I have a long essay about the stellar artist Daisuke NISHIJIMA, written in a haze of flu, in the latest issue of The Comics Journal. It’s online now for subscribers, but for everyone here are a few additional links about this artist:
A couple of Japanese-only sites, with art:
- His official site and blog (Japanese only, but the source of this witch picture, among others).
- His alter ego “Mangacchi” has a blog on the slow life: Mangacchi 2.0
- Actually, it looks like “Mangacchi” has been set to private. Oops. I fixed the link for the official site, though.
A couple of interviews:
- Commonsphere Interview, translated into English.
- A 2005 interview by translator Matt Treyvaud, in English.
The French, as usual, are way ahead of us. Nishijima’s French publisher’s page explains that Nishijima is a “grand amateur de musique, et il écrit régulièrement pour des mensuels consacrés à la musique comme Studio Voice ou Music Magazine et il prend le nom de Mahôtsukai, pour ses activités de DJ.”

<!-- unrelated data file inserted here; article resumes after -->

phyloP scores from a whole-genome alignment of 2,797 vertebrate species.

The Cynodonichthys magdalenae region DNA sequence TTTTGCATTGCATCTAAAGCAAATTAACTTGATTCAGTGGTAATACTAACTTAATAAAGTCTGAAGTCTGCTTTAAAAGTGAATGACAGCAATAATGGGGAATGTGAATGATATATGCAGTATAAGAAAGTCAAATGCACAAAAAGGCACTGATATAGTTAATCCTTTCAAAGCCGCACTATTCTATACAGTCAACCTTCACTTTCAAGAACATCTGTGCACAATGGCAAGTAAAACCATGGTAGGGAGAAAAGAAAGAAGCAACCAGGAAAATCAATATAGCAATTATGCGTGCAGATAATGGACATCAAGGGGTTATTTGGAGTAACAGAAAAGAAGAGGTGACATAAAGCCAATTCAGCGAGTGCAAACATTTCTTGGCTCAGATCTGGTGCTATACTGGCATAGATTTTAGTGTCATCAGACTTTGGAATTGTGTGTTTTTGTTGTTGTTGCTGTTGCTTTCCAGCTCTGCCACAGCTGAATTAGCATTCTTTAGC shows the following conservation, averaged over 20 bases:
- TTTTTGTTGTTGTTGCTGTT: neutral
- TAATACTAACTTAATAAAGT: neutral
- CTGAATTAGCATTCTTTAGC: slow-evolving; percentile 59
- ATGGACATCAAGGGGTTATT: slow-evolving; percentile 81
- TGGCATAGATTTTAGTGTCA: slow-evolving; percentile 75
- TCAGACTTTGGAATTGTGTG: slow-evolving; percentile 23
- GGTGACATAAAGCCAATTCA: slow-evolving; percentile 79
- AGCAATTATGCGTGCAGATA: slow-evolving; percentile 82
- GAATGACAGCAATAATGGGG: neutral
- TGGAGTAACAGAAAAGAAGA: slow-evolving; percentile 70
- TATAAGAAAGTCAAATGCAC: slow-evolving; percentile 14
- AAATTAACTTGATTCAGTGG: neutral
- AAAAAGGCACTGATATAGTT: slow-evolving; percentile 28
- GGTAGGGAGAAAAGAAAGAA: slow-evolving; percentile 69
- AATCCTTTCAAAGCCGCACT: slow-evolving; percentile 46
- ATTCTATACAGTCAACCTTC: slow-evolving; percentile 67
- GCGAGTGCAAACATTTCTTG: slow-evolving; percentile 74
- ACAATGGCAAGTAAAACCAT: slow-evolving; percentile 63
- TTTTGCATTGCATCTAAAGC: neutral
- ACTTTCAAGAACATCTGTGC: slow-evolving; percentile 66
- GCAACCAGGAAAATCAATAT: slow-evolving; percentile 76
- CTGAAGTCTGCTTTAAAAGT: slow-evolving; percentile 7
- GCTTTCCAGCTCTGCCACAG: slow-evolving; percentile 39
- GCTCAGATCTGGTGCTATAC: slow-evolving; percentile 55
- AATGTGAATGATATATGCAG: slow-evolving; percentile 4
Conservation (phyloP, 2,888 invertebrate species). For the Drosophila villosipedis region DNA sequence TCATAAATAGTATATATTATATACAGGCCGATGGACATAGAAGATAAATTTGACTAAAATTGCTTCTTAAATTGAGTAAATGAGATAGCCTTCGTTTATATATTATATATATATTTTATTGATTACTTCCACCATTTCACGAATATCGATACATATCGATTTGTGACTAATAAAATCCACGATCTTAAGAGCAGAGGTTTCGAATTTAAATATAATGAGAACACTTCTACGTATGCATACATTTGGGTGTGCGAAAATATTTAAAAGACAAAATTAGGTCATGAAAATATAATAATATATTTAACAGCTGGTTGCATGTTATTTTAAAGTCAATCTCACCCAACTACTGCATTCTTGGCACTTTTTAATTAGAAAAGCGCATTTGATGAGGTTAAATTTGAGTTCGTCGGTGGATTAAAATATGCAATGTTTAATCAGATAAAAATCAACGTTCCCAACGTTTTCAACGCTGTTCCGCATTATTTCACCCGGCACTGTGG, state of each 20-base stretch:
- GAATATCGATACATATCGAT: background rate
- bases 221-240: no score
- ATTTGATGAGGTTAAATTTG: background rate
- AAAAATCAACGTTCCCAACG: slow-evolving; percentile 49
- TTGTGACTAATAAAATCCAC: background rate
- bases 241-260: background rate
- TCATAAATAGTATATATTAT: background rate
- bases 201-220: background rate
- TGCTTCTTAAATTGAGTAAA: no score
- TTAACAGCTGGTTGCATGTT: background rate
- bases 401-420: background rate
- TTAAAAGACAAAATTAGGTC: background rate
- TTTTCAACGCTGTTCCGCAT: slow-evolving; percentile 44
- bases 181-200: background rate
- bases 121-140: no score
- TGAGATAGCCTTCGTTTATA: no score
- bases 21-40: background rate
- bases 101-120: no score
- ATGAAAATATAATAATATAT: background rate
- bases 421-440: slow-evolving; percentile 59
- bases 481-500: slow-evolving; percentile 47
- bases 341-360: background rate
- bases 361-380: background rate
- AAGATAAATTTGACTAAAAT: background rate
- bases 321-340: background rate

From music to movies, Nishijima has an inveterate love of pop culture. His first work, O-son Senso (“The Universal”), riffs on Orson Welles’ War of the Worlds and Neon Genesis Evangelion, the anime TV series. He also tips the pen to:
- Blur’s video for the song “The Universal”
- Some Hollywood movies: John Carpenter’s The Thing, Rambo, Rocky, like they need links. Like Coca-Cola needs to buy ads.
- The Prisoner (which once had Jack Kirby as its interpreter)
That’s just in his debut volume. Later ones have more riffs; Dien Bien Phu draws extensively from Vietnam War literature and film, particularly the author Tim O’Brien. Nishijima begins the comic with a quote from O’Brien’s “How to Tell a True War Story” (link to .pdf), but as always, Nishijima transforms his sources into his own idiom.